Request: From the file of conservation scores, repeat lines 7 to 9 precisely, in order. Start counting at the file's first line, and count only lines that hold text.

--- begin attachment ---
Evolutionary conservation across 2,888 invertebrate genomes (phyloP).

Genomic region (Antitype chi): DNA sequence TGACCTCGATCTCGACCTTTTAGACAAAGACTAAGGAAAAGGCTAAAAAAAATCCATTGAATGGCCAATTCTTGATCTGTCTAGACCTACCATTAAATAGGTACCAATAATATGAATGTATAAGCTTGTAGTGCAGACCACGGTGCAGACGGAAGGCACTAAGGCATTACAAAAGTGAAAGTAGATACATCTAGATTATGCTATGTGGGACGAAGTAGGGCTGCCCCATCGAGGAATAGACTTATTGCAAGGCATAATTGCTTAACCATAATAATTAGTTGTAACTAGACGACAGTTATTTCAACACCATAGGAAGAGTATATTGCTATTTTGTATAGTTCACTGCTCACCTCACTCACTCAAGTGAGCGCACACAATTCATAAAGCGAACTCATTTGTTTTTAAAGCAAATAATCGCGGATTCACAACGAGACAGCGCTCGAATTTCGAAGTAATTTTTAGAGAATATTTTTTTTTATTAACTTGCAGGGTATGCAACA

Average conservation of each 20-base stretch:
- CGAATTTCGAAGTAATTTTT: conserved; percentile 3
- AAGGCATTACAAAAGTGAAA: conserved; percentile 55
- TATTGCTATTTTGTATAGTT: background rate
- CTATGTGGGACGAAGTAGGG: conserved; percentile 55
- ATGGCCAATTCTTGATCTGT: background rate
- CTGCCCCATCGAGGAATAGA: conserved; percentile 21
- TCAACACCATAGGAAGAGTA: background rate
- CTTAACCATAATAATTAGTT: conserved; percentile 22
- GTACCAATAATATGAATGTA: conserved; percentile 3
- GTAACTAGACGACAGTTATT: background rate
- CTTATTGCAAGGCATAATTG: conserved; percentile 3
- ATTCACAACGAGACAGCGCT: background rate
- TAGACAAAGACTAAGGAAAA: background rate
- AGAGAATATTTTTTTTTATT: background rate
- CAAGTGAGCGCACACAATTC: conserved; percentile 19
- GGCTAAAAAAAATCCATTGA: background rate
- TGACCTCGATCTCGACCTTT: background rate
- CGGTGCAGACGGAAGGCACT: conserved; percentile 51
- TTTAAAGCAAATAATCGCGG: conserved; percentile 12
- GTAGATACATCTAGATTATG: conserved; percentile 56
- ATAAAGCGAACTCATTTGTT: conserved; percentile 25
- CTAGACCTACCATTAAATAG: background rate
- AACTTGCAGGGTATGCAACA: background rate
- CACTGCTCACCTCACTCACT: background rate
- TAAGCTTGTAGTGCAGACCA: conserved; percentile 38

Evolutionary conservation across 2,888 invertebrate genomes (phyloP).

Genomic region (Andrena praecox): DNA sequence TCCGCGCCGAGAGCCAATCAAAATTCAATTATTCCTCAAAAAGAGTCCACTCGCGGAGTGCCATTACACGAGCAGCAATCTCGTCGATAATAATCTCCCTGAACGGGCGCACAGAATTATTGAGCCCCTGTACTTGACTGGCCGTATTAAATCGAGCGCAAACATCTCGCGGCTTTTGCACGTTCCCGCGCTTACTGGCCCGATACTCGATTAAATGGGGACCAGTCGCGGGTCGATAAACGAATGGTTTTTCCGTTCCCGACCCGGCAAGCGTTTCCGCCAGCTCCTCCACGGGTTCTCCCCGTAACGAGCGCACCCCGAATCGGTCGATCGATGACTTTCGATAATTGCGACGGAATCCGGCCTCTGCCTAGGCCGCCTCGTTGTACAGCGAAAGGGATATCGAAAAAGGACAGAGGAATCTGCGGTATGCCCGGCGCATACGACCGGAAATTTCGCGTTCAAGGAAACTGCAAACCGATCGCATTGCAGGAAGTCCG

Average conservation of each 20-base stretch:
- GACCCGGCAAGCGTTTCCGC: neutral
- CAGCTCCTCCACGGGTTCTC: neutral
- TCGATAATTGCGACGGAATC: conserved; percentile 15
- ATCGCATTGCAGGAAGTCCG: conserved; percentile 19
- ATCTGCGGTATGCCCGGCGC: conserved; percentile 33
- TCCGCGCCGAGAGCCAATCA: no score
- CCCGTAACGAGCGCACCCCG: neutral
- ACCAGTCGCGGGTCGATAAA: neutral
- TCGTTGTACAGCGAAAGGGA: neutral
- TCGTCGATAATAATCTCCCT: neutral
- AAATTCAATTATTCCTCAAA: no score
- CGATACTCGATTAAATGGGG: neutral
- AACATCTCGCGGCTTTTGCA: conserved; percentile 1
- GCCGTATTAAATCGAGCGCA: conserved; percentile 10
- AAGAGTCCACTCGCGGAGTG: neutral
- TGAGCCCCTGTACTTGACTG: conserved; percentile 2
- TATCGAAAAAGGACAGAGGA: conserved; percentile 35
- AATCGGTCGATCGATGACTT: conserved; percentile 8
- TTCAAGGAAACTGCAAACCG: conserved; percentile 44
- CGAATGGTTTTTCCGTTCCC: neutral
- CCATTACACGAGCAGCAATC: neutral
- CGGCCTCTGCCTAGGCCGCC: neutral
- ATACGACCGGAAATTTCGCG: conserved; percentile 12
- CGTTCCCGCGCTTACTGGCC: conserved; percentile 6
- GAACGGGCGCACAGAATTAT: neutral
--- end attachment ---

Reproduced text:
- CTATGTGGGACGAAGTAGGG: conserved; percentile 55
- ATGGCCAATTCTTGATCTGT: background rate
- CTGCCCCATCGAGGAATAGA: conserved; percentile 21